Preparing students for real world, Non Sequitur 1993 Aug 20

Snippage

Apr. 1st, 2019 02:07 pm
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Pondering... would "autotonsillectomy" refer to tonsils spontaneously falling off, to removing one's own tonsils, or to yanking them out with a car?
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I've heard from several sources about something of a public uproar regarding J.K. Rowling's having revealed in commentary on the recently-released Fantastic Beasts DVD that Dumbledore was gay, and had had a relationship with Grindelwald. The revelation is being described as entertainment news.

Umm... 11½-year-old news?


Story idea

Feb. 28th, 2019 12:51 pm
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Plot concept: random people, perhaps one in a thousand, suddenly acquire a moderate superpower, such as running-pace flight or throw-a-car-a-few-meters super strength, which fades away after a year or so. Result: a lot of criminal gangs which have a lot of turnover as well as mutual conflict.

I spent too much time early this morning, on the edge of sleep, alternating between pondering the implications and seeing them play out in a dream. My role was a guy who had managed to piss off a few of those gangs by declining their "invitations" to join, but who had a "superpower" of extraordinary luck which managed to let him not be hit -- just barely -- by various "accidents" and explicit murder attempts. For a bit more than a year, which meant that that luck was overdue for going away. And everybody knew it. "Don't worry about it, we'll get him next time."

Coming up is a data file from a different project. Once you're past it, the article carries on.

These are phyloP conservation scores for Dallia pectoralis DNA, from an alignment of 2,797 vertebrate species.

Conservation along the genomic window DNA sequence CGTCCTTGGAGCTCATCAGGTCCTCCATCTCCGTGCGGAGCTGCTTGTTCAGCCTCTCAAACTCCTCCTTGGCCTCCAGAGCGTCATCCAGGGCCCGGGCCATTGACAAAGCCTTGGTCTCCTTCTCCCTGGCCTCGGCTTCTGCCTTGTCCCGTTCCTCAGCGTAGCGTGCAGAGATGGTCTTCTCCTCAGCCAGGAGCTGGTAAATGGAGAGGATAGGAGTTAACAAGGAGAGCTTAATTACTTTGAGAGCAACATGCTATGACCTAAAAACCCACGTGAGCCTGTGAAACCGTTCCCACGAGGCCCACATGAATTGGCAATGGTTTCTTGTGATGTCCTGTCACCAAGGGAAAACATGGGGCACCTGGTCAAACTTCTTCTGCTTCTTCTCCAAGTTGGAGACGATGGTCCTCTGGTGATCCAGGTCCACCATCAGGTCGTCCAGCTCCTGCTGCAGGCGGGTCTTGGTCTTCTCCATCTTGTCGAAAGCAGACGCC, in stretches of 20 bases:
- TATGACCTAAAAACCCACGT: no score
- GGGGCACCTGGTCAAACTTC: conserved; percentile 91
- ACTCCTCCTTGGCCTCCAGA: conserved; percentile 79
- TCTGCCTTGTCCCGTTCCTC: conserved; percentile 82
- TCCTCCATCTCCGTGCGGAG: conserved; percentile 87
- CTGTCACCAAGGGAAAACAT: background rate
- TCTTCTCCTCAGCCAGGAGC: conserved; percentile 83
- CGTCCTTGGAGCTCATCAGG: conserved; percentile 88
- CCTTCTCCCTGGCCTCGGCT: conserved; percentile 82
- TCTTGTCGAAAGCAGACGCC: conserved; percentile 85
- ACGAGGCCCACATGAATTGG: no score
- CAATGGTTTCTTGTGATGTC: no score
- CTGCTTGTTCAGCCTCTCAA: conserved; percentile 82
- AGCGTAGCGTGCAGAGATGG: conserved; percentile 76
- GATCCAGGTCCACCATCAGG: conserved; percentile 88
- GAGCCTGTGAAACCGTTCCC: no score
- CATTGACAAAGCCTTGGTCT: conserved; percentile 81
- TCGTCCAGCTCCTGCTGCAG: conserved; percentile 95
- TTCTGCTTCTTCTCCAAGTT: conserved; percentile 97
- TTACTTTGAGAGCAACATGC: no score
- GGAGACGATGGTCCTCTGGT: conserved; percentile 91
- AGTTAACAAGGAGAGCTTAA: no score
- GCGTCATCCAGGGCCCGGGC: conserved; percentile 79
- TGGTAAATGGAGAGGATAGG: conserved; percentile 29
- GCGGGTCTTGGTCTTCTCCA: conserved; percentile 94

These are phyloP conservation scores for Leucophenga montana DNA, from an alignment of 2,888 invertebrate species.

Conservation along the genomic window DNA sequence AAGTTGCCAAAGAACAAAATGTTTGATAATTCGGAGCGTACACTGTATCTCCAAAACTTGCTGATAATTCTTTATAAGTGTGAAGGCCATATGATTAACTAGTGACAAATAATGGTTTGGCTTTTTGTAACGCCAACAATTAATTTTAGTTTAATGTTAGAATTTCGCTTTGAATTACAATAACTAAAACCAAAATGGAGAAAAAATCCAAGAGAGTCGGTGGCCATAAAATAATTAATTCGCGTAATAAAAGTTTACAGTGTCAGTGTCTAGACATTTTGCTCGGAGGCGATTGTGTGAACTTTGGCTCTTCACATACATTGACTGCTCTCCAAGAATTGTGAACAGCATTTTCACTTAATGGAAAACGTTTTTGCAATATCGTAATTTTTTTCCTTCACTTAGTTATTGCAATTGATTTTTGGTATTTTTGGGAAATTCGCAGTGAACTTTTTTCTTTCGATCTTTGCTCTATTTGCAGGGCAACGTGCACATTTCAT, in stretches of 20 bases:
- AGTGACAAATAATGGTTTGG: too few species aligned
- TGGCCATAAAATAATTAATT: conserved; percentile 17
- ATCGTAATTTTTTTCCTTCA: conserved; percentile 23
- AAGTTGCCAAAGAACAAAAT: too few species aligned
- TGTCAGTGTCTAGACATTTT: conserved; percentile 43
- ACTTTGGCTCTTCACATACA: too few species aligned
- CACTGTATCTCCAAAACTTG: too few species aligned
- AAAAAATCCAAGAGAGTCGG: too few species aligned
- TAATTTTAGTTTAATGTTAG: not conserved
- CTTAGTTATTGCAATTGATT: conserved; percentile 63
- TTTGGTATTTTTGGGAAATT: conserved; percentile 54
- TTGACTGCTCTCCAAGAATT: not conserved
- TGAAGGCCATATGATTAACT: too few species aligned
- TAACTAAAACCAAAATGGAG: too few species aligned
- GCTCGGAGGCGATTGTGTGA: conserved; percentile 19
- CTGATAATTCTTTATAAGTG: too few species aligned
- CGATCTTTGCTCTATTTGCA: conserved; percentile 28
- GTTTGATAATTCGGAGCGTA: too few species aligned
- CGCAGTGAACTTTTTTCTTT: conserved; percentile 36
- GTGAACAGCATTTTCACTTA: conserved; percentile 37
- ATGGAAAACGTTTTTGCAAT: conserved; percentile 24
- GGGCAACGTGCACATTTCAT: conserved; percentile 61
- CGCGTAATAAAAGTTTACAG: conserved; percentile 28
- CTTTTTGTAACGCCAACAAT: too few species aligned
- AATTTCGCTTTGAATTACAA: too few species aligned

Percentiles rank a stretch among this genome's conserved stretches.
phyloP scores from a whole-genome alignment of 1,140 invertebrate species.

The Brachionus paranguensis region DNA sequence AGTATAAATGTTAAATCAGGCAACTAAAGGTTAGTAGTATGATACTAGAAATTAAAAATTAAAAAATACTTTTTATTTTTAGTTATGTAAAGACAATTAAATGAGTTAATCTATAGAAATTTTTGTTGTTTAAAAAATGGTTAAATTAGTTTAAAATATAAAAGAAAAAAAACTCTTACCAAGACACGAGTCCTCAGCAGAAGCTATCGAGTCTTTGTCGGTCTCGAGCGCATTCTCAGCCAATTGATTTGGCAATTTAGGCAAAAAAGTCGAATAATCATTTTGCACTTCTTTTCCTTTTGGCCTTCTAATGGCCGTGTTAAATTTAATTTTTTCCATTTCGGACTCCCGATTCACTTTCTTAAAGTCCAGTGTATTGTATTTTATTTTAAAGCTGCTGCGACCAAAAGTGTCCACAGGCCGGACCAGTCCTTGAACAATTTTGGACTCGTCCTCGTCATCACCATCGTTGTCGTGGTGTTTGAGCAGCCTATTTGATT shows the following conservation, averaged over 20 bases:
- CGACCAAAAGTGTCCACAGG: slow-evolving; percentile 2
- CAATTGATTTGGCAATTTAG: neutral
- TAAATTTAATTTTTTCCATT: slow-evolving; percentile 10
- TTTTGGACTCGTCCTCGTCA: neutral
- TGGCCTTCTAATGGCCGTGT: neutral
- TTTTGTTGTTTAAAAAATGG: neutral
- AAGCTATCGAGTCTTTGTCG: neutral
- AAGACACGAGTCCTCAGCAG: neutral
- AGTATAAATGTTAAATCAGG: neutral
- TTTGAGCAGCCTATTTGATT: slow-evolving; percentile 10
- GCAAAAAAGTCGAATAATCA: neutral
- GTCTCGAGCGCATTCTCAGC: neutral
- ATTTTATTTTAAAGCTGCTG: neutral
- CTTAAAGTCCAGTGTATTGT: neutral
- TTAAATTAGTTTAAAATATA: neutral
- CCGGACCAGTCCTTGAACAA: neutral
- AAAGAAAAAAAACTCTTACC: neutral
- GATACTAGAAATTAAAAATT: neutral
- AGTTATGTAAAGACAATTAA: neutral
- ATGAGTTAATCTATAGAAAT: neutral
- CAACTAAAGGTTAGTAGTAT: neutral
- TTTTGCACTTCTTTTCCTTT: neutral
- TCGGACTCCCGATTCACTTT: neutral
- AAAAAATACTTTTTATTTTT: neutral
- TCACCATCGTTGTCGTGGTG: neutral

My subconscious is not a happy person.

 
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People are so accustomed to being misdirected by their GPS devices that one would hardly notice if it had been hacked to detour one into a gradually-narrowing dark lane for nefarious purposes.
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As a number of broadcasters have decided not to play "Baby, It's Cold Outside", I've been hearing a lot of "One song you're not going to hear much this Christmas is 'Baby, It's Cold Outside'" and clips from that song, on the news sources that I follow.